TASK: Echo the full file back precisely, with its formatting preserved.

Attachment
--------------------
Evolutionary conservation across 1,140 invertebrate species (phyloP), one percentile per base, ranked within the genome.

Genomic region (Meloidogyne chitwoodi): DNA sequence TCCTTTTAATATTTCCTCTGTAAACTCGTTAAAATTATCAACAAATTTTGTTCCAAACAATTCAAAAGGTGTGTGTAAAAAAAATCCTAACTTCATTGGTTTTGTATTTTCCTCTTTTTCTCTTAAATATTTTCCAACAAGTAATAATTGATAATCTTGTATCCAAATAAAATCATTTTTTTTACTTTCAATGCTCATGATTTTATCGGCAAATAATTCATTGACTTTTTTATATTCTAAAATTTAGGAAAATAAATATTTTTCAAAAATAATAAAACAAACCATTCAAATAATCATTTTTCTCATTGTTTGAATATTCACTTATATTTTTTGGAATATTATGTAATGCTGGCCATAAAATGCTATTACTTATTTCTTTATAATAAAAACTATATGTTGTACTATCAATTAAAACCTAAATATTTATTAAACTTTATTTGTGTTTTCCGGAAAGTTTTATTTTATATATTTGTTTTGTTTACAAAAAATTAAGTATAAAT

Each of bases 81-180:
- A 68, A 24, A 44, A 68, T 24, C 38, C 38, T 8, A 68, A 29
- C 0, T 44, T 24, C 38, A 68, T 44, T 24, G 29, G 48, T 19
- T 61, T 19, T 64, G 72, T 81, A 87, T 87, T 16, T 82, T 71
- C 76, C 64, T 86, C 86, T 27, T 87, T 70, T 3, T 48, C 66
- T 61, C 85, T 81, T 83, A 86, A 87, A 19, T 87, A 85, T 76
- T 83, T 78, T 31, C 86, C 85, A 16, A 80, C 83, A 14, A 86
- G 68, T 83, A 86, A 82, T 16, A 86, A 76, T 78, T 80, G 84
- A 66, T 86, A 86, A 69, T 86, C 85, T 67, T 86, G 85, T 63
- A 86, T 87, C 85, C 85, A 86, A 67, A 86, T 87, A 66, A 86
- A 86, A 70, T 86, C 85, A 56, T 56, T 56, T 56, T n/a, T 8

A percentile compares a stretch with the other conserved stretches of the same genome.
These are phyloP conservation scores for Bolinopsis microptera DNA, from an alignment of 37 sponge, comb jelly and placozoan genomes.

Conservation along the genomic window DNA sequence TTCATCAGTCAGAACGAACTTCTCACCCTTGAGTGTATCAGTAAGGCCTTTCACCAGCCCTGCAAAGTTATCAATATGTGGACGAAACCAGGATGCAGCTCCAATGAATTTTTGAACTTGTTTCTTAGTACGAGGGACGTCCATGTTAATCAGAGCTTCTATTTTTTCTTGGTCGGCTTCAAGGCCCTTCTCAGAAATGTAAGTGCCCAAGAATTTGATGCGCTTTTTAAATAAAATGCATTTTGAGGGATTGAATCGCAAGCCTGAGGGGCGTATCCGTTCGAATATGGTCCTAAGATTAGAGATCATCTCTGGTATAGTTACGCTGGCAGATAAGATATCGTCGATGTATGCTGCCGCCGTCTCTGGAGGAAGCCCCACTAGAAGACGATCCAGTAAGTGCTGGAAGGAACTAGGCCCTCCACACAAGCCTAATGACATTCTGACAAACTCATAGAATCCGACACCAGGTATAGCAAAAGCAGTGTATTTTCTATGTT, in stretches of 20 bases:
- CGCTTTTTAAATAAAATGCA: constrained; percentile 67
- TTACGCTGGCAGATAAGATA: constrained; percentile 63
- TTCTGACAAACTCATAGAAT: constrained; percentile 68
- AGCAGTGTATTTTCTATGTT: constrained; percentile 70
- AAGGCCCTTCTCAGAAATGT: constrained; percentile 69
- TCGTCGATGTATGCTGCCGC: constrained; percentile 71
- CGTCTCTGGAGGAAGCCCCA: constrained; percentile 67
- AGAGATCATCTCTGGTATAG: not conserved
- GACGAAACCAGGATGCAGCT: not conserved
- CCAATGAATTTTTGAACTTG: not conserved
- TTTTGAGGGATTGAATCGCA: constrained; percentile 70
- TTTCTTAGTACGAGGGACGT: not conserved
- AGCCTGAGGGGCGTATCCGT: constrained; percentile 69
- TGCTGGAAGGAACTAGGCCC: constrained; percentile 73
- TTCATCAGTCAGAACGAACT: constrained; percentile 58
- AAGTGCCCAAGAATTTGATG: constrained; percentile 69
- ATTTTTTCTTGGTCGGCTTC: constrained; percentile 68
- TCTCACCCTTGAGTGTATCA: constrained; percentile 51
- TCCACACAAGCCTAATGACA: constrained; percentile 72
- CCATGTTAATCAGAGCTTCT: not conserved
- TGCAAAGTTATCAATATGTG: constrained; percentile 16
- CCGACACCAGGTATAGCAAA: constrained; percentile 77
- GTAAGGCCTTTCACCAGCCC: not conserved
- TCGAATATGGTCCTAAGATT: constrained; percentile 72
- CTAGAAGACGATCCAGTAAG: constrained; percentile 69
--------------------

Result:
Evolutionary conservation across 1,140 invertebrate species (phyloP), one percentile per base, ranked within the genome.

Genomic region (Meloidogyne chitwoodi): DNA sequence TCCTTTTAATATTTCCTCTGTAAACTCGTTAAAATTATCAACAAATTTTGTTCCAAACAATTCAAAAGGTGTGTGTAAAAAAAATCCTAACTTCATTGGTTTTGTATTTTCCTCTTTTTCTCTTAAATATTTTCCAACAAGTAATAATTGATAATCTTGTATCCAAATAAAATCATTTTTTTTACTTTCAATGCTCATGATTTTATCGGCAAATAATTCATTGACTTTTTTATATTCTAAAATTTAGGAAAATAAATATTTTTCAAAAATAATAAAACAAACCATTCAAATAATCATTTTTCTCATTGTTTGAATATTCACTTATATTTTTTGGAATATTATGTAATGCTGGCCATAAAATGCTATTACTTATTTCTTTATAATAAAAACTATATGTTGTACTATCAATTAAAACCTAAATATTTATTAAACTTTATTTGTGTTTTCCGGAAAGTTTTATTTTATATATTTGTTTTGTTTACAAAAAATTAAGTATAAAT

Each of bases 81-180:
- A 68, A 24, A 44, A 68, T 24, C 38, C 38, T 8, A 68, A 29
- C 0, T 44, T 24, C 38, A 68, T 44, T 24, G 29, G 48, T 19
- T 61, T 19, T 64, G 72, T 81, A 87, T 87, T 16, T 82, T 71
- C 76, C 64, T 86, C 86, T 27, T 87, T 70, T 3, T 48, C 66
- T 61, C 85, T 81, T 83, A 86, A 87, A 19, T 87, A 85, T 76
- T 83, T 78, T 31, C 86, C 85, A 16, A 80, C 83, A 14, A 86
- G 68, T 83, A 86, A 82, T 16, A 86, A 76, T 78, T 80, G 84
- A 66, T 86, A 86, A 69, T 86, C 85, T 67, T 86, G 85, T 63
- A 86, T 87, C 85, C 85, A 86, A 67, A 86, T 87, A 66, A 86
- A 86, A 70, T 86, C 85, A 56, T 56, T 56, T 56, T n/a, T 8

A percentile compares a stretch with the other conserved stretches of the same genome.
These are phyloP conservation scores for Bolinopsis microptera DNA, from an alignment of 37 sponge, comb jelly and placozoan genomes.

Conservation along the genomic window DNA sequence TTCATCAGTCAGAACGAACTTCTCACCCTTGAGTGTATCAGTAAGGCCTTTCACCAGCCCTGCAAAGTTATCAATATGTGGACGAAACCAGGATGCAGCTCCAATGAATTTTTGAACTTGTTTCTTAGTACGAGGGACGTCCATGTTAATCAGAGCTTCTATTTTTTCTTGGTCGGCTTCAAGGCCCTTCTCAGAAATGTAAGTGCCCAAGAATTTGATGCGCTTTTTAAATAAAATGCATTTTGAGGGATTGAATCGCAAGCCTGAGGGGCGTATCCGTTCGAATATGGTCCTAAGATTAGAGATCATCTCTGGTATAGTTACGCTGGCAGATAAGATATCGTCGATGTATGCTGCCGCCGTCTCTGGAGGAAGCCCCACTAGAAGACGATCCAGTAAGTGCTGGAAGGAACTAGGCCCTCCACACAAGCCTAATGACATTCTGACAAACTCATAGAATCCGACACCAGGTATAGCAAAAGCAGTGTATTTTCTATGTT, in stretches of 20 bases:
- CGCTTTTTAAATAAAATGCA: constrained; percentile 67
- TTACGCTGGCAGATAAGATA: constrained; percentile 63
- TTCTGACAAACTCATAGAAT: constrained; percentile 68
- AGCAGTGTATTTTCTATGTT: constrained; percentile 70
- AAGGCCCTTCTCAGAAATGT: constrained; percentile 69
- TCGTCGATGTATGCTGCCGC: constrained; percentile 71
- CGTCTCTGGAGGAAGCCCCA: constrained; percentile 67
- AGAGATCATCTCTGGTATAG: not conserved
- GACGAAACCAGGATGCAGCT: not conserved
- CCAATGAATTTTTGAACTTG: not conserved
- TTTTGAGGGATTGAATCGCA: constrained; percentile 70
- TTTCTTAGTACGAGGGACGT: not conserved
- AGCCTGAGGGGCGTATCCGT: constrained; percentile 69
- TGCTGGAAGGAACTAGGCCC: constrained; percentile 73
- TTCATCAGTCAGAACGAACT: constrained; percentile 58
- AAGTGCCCAAGAATTTGATG: constrained; percentile 69
- ATTTTTTCTTGGTCGGCTTC: constrained; percentile 68
- TCTCACCCTTGAGTGTATCA: constrained; percentile 51
- TCCACACAAGCCTAATGACA: constrained; percentile 72
- CCATGTTAATCAGAGCTTCT: not conserved
- TGCAAAGTTATCAATATGTG: constrained; percentile 16
- CCGACACCAGGTATAGCAAA: constrained; percentile 77
- GTAAGGCCTTTCACCAGCCC: not conserved
- TCGAATATGGTCCTAAGATT: constrained; percentile 72
- CTAGAAGACGATCCAGTAAG: constrained; percentile 69